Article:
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Brexit can be viewed as a logical consequence and culmination of the UK harbouring ever more divergent preferences from the EU. Such divergence became incompatible and arguably unsustainable when EU integration deepened to EMU and the UK was not prepared to go along with the requirements to make it function. Having triggered the EU’s exit clause to disentangle itself and withdraw from the EU, the UK has found it unpalatable that, even as a third country, it still faces the same dilemma as an EU member: it has to make a choice as to the degree of proximity to the EU’s internal market, by far its largest market, as any preferential trade agreement faces some trade-off between sovereignty and the available economic benefits. As for the EU, the UK’s exit has on the one hand put in sharp focus the limits of differentiated integration and the need to face the question of the Union’s optimum size, but also shed light on opportunities for the EU and important lessons for to the sustainability of the club.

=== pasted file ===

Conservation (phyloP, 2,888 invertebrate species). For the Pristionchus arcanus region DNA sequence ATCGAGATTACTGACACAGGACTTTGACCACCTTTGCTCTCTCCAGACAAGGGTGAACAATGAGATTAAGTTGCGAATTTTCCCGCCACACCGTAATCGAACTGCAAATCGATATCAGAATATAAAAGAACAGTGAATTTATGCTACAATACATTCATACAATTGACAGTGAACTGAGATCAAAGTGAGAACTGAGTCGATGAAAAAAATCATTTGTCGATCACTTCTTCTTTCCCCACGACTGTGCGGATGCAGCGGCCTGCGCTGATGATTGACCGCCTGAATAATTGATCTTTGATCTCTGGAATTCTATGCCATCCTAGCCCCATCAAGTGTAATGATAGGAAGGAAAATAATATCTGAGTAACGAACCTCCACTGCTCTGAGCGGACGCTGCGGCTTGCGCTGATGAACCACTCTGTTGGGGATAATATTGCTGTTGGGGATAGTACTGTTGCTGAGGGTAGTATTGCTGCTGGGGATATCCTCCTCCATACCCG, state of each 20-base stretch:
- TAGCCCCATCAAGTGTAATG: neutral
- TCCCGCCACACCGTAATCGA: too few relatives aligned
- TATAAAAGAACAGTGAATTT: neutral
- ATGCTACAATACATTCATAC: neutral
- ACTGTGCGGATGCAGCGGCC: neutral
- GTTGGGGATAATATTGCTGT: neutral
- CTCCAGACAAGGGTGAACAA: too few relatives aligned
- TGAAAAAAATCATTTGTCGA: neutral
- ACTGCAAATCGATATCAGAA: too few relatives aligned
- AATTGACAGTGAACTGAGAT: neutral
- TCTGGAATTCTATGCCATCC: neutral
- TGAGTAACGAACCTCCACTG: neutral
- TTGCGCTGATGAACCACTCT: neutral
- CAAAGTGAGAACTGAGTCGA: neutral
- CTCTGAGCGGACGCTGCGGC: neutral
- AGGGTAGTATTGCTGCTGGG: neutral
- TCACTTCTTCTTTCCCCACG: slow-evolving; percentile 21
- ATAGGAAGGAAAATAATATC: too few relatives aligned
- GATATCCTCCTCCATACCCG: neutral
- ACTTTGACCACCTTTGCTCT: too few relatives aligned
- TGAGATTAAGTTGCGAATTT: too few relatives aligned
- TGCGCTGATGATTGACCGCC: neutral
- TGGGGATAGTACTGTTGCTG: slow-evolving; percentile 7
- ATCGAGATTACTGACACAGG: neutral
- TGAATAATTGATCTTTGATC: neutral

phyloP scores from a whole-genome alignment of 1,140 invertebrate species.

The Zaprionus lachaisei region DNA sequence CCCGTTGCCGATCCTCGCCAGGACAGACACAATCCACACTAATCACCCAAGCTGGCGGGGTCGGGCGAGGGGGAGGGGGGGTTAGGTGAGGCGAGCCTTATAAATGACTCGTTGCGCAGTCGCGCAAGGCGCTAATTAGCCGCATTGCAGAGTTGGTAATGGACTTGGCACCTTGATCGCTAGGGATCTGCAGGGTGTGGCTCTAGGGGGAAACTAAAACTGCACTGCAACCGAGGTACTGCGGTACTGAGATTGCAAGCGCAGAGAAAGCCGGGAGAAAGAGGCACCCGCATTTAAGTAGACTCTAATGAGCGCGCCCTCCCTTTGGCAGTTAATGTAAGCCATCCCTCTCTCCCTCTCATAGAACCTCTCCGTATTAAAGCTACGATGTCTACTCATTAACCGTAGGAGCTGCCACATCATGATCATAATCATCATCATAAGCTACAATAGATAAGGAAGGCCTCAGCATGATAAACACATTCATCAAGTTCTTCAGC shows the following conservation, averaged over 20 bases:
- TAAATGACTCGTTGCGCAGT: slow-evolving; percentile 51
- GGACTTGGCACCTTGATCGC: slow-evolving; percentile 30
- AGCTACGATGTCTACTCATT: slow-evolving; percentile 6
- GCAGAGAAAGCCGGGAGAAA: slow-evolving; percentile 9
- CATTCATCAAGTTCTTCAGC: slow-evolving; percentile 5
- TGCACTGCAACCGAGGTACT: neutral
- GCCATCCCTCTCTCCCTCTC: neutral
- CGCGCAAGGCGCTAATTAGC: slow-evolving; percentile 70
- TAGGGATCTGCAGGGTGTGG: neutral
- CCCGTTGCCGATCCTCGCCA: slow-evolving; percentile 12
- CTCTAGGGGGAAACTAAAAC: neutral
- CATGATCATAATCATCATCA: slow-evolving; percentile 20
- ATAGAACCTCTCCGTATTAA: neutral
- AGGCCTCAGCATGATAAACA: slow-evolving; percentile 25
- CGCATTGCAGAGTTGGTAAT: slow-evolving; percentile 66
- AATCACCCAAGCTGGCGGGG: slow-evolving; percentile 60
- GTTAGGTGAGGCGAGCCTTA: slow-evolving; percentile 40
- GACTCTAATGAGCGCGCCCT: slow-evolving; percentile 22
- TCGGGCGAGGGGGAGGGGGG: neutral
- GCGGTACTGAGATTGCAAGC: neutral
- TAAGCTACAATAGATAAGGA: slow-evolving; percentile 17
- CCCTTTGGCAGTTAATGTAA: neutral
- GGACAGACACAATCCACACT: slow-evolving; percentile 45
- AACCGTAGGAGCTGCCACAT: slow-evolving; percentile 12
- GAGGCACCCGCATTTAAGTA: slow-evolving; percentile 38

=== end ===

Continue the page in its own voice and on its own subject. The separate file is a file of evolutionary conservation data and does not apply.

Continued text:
|Title of host publication||The politics and economics of Brexit|
|Editors||Annette Bongardt, Leila Simona Talani, Francisco Torres|
|Publisher||Edward Elgar Publishing Ltd.|
|Number of pages||28|
|Publication status||Published - 31 Jul 2020|
|Name||Social and Political Science 2020|
|Publisher||Edward Elgar Publishing, Ltd.|
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1/01/20 → 31/12/23